The discovery of Troy (1870-1873) was among Schliemann’s greatest accomplishments, the first to bring him international fame and recognition in scholarly circles. Troy remained his passion; he never abandoned the site, leading his final field season at Hissarlik in 1890, the year he died. The Ottoman authorities issued the excavation permit for Troy in August 1871. During the 1873 campaign unique finds began to appear, including the so-called “Treasure of Priam.” The Trojan finds were exhibited for three years in London (1877-1880), but in 1881, Schliemann bequeathed them to Germany; they were exhibited at the Museum of Decorative Arts (Kunstgewerbemuseum) in Berlin.  When Berlin fell to the Soviet forces in 1945, the “Treasure” was taken to Russia and is currently kept at the Pushkin Museum in Moscow.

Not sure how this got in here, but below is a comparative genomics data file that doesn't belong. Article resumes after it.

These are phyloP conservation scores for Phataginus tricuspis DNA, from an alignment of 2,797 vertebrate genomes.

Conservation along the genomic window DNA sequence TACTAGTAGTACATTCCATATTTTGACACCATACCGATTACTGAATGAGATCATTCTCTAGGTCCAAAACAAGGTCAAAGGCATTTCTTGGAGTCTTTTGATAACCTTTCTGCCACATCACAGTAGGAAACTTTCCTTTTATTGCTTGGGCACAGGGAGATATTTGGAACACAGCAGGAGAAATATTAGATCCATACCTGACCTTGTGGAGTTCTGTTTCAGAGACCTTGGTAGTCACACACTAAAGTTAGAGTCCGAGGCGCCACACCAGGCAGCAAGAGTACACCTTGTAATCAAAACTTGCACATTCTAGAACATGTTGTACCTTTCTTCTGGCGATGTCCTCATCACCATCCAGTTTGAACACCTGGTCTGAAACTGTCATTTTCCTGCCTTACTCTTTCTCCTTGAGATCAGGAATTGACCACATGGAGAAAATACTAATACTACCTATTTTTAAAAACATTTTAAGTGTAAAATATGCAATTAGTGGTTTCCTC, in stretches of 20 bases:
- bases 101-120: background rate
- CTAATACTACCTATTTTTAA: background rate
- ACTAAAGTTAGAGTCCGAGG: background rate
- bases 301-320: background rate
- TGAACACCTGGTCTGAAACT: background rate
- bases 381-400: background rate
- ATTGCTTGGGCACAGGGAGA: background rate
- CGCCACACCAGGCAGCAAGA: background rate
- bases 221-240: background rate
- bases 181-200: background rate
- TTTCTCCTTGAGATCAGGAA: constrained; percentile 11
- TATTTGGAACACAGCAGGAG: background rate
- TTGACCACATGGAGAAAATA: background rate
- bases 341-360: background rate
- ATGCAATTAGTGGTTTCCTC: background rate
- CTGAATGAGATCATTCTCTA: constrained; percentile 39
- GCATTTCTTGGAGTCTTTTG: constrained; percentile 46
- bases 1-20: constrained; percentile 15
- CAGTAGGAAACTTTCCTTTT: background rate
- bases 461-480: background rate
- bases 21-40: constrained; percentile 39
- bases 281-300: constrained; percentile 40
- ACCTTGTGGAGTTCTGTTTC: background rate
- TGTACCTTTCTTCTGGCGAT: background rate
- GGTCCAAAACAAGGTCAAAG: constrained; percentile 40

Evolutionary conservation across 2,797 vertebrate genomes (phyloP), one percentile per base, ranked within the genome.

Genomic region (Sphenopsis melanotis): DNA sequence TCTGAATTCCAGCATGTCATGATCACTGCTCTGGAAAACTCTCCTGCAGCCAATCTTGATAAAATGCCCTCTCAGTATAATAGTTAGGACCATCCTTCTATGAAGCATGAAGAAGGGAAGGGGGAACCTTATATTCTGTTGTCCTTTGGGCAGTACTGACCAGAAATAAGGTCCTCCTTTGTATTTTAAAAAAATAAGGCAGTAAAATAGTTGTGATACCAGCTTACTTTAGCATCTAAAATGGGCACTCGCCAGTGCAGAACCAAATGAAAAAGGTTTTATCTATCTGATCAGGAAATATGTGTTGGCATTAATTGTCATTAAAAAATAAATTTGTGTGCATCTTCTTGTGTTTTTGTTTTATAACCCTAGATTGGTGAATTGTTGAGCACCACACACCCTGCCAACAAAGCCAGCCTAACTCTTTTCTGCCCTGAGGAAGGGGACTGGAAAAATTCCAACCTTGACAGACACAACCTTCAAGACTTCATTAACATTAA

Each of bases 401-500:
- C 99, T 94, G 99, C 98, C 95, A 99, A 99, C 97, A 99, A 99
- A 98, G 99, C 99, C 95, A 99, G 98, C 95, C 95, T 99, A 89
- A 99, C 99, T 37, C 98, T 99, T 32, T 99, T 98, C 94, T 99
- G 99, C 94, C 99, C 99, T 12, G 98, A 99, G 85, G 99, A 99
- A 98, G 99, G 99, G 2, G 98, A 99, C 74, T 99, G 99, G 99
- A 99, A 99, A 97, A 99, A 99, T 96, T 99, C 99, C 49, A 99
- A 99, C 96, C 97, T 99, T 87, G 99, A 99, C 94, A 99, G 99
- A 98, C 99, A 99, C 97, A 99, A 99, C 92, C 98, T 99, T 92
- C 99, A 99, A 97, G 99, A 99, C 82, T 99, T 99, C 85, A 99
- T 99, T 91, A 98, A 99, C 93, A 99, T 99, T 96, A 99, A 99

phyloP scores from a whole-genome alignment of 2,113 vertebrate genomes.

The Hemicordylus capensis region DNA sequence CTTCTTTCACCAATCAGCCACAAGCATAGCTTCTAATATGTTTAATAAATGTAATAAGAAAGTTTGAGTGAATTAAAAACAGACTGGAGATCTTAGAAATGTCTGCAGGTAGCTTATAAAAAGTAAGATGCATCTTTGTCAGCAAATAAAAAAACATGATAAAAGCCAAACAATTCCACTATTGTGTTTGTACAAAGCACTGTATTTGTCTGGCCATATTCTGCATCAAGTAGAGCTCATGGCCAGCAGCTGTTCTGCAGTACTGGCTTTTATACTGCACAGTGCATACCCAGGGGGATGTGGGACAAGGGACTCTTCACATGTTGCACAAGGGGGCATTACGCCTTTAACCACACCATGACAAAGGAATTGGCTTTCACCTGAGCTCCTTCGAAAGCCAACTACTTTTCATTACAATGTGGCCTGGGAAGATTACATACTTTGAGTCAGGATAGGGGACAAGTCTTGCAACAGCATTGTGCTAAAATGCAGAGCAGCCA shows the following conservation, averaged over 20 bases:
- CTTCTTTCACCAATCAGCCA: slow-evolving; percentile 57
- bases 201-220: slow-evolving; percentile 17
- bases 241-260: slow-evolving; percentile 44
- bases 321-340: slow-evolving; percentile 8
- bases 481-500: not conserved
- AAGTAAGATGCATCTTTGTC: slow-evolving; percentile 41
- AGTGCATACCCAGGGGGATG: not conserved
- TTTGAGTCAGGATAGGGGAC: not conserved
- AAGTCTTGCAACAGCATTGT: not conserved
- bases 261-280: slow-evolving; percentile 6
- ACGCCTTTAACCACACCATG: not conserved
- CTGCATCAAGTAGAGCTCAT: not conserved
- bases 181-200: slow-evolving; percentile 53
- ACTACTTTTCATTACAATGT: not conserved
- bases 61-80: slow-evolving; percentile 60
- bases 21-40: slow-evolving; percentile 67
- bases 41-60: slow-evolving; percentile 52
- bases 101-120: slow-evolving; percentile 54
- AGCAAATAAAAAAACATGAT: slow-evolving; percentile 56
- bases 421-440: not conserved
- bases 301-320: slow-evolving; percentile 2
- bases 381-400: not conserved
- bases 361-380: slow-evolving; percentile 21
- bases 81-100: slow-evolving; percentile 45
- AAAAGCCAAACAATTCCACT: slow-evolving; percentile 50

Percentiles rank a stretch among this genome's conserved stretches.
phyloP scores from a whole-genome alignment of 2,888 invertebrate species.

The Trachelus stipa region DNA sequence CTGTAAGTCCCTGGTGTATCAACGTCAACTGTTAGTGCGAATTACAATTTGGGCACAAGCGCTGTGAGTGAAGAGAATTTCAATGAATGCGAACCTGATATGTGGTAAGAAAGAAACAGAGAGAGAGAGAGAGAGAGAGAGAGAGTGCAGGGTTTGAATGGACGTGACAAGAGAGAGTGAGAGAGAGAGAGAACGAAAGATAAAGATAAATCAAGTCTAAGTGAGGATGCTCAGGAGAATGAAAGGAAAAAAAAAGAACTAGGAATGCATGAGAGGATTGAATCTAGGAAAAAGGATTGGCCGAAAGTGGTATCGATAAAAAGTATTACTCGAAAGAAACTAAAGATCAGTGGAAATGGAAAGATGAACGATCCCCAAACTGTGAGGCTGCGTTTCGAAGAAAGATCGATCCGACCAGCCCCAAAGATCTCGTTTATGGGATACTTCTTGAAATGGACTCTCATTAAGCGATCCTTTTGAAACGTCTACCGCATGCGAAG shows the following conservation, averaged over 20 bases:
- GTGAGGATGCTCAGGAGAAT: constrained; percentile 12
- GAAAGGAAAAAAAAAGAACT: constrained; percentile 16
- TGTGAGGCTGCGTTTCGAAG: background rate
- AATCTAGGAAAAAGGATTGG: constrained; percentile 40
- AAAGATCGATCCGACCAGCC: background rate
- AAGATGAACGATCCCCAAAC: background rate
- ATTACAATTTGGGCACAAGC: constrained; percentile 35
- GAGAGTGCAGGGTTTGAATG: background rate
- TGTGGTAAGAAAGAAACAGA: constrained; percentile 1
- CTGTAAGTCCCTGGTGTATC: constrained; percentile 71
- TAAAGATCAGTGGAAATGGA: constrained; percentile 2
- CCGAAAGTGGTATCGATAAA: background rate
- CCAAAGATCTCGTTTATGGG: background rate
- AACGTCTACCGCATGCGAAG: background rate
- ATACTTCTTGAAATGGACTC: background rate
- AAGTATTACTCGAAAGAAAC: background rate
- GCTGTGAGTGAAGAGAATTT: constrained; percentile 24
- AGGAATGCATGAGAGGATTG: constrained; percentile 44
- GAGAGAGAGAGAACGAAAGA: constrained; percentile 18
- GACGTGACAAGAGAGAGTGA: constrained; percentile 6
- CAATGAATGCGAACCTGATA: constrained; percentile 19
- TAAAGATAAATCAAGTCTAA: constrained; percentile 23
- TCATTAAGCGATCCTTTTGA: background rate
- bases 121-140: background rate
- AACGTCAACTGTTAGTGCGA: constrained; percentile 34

Schliemann’s excavations at Mycenae (1876) revealed the riches of another prehistoric civilization that to him confirmed its link with Homer. The Shaft Graves yielded a wealth of finds: from golden diadems, cups, and seal rings to bronze weaponry, and golden masks, including the “Mask of ‘Agamemnon’,” as he called it.  Unlike the artifacts from Troy, the Mycenae finds never left the land of their discovery and are on permanent exhibit at the National Archaeological Museum in Athens. 

Schliemann continued to search for Homeric sites, uncovering a tholos tomb at Orchomenos in Boeotia (1881, 1886), and another Mycenaean palace at Tiryns in the Argolid (1884). Wilhelm Dörpfeld, architect of the German excavations at Olympia was by his side at Tiryns. Having already assisted at Troy in 1882, he became director of the Troy excavations after Schliemann’s death.

Schliemann: The Excavator Super User